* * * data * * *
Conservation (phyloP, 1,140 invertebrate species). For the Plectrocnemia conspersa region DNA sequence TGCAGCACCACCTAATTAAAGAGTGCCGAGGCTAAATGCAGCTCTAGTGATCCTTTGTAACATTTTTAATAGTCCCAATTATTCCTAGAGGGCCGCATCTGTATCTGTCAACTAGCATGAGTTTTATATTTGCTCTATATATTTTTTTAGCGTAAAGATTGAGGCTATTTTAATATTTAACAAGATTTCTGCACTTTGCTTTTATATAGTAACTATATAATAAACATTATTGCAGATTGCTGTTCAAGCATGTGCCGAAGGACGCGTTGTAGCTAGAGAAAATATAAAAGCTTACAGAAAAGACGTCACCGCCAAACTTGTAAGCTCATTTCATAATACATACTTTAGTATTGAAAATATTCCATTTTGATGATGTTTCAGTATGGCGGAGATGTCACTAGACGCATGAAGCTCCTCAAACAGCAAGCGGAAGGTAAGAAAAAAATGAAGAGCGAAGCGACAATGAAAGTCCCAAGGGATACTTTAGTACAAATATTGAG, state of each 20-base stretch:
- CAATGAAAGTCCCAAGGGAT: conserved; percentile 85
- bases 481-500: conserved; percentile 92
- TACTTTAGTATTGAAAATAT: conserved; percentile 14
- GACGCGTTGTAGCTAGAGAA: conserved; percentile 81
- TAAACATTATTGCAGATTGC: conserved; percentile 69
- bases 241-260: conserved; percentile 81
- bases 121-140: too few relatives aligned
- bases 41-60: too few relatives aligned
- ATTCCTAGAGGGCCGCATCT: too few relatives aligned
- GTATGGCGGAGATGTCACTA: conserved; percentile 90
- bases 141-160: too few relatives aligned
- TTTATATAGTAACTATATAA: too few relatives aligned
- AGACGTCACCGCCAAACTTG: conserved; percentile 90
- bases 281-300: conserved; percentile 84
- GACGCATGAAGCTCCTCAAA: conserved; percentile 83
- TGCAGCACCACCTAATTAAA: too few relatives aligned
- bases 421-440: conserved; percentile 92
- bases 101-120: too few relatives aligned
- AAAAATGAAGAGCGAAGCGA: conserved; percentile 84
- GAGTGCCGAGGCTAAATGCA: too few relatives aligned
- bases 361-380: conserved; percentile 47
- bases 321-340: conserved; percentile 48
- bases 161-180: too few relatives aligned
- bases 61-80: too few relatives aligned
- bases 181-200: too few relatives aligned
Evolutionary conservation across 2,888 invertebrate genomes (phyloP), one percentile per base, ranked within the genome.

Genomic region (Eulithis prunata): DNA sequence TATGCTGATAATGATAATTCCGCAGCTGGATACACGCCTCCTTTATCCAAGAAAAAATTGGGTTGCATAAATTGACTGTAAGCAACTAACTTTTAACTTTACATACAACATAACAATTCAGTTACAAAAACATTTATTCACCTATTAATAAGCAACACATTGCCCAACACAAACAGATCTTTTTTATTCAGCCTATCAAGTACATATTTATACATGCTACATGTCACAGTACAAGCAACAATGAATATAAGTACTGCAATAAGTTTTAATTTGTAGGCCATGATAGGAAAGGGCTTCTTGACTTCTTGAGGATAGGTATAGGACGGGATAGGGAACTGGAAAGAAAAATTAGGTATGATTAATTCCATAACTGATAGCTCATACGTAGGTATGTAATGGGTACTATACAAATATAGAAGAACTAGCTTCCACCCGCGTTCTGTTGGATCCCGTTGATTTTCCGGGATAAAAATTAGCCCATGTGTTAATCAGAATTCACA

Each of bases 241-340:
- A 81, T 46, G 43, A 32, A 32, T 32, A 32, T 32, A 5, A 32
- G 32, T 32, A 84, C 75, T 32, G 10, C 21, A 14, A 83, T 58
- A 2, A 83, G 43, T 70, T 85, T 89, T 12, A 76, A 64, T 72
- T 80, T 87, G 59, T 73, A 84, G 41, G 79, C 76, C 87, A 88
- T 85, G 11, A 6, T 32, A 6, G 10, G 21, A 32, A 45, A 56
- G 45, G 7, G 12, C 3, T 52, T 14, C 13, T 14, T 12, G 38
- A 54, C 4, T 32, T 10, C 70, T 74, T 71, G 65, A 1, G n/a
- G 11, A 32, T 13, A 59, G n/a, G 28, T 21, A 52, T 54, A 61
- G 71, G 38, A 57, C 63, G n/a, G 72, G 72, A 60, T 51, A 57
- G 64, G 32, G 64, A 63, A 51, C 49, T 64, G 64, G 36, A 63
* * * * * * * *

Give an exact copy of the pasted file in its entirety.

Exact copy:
Conservation (phyloP, 1,140 invertebrate species). For the Plectrocnemia conspersa region DNA sequence TGCAGCACCACCTAATTAAAGAGTGCCGAGGCTAAATGCAGCTCTAGTGATCCTTTGTAACATTTTTAATAGTCCCAATTATTCCTAGAGGGCCGCATCTGTATCTGTCAACTAGCATGAGTTTTATATTTGCTCTATATATTTTTTTAGCGTAAAGATTGAGGCTATTTTAATATTTAACAAGATTTCTGCACTTTGCTTTTATATAGTAACTATATAATAAACATTATTGCAGATTGCTGTTCAAGCATGTGCCGAAGGACGCGTTGTAGCTAGAGAAAATATAAAAGCTTACAGAAAAGACGTCACCGCCAAACTTGTAAGCTCATTTCATAATACATACTTTAGTATTGAAAATATTCCATTTTGATGATGTTTCAGTATGGCGGAGATGTCACTAGACGCATGAAGCTCCTCAAACAGCAAGCGGAAGGTAAGAAAAAAATGAAGAGCGAAGCGACAATGAAAGTCCCAAGGGATACTTTAGTACAAATATTGAG, state of each 20-base stretch:
- CAATGAAAGTCCCAAGGGAT: conserved; percentile 85
- bases 481-500: conserved; percentile 92
- TACTTTAGTATTGAAAATAT: conserved; percentile 14
- GACGCGTTGTAGCTAGAGAA: conserved; percentile 81
- TAAACATTATTGCAGATTGC: conserved; percentile 69
- bases 241-260: conserved; percentile 81
- bases 121-140: too few relatives aligned
- bases 41-60: too few relatives aligned
- ATTCCTAGAGGGCCGCATCT: too few relatives aligned
- GTATGGCGGAGATGTCACTA: conserved; percentile 90
- bases 141-160: too few relatives aligned
- TTTATATAGTAACTATATAA: too few relatives aligned
- AGACGTCACCGCCAAACTTG: conserved; percentile 90
- bases 281-300: conserved; percentile 84
- GACGCATGAAGCTCCTCAAA: conserved; percentile 83
- TGCAGCACCACCTAATTAAA: too few relatives aligned
- bases 421-440: conserved; percentile 92
- bases 101-120: too few relatives aligned
- AAAAATGAAGAGCGAAGCGA: conserved; percentile 84
- GAGTGCCGAGGCTAAATGCA: too few relatives aligned
- bases 361-380: conserved; percentile 47
- bases 321-340: conserved; percentile 48
- bases 161-180: too few relatives aligned
- bases 61-80: too few relatives aligned
- bases 181-200: too few relatives aligned
Evolutionary conservation across 2,888 invertebrate genomes (phyloP), one percentile per base, ranked within the genome.

Genomic region (Eulithis prunata): DNA sequence TATGCTGATAATGATAATTCCGCAGCTGGATACACGCCTCCTTTATCCAAGAAAAAATTGGGTTGCATAAATTGACTGTAAGCAACTAACTTTTAACTTTACATACAACATAACAATTCAGTTACAAAAACATTTATTCACCTATTAATAAGCAACACATTGCCCAACACAAACAGATCTTTTTTATTCAGCCTATCAAGTACATATTTATACATGCTACATGTCACAGTACAAGCAACAATGAATATAAGTACTGCAATAAGTTTTAATTTGTAGGCCATGATAGGAAAGGGCTTCTTGACTTCTTGAGGATAGGTATAGGACGGGATAGGGAACTGGAAAGAAAAATTAGGTATGATTAATTCCATAACTGATAGCTCATACGTAGGTATGTAATGGGTACTATACAAATATAGAAGAACTAGCTTCCACCCGCGTTCTGTTGGATCCCGTTGATTTTCCGGGATAAAAATTAGCCCATGTGTTAATCAGAATTCACA

Each of bases 241-340:
- A 81, T 46, G 43, A 32, A 32, T 32, A 32, T 32, A 5, A 32
- G 32, T 32, A 84, C 75, T 32, G 10, C 21, A 14, A 83, T 58
- A 2, A 83, G 43, T 70, T 85, T 89, T 12, A 76, A 64, T 72
- T 80, T 87, G 59, T 73, A 84, G 41, G 79, C 76, C 87, A 88
- T 85, G 11, A 6, T 32, A 6, G 10, G 21, A 32, A 45, A 56
- G 45, G 7, G 12, C 3, T 52, T 14, C 13, T 14, T 12, G 38
- A 54, C 4, T 32, T 10, C 70, T 74, T 71, G 65, A 1, G n/a
- G 11, A 32, T 13, A 59, G n/a, G 28, T 21, A 52, T 54, A 61
- G 71, G 38, A 57, C 63, G n/a, G 72, G 72, A 60, T 51, A 57
- G 64, G 32, G 64, A 63, A 51, C 49, T 64, G 64, G 36, A 63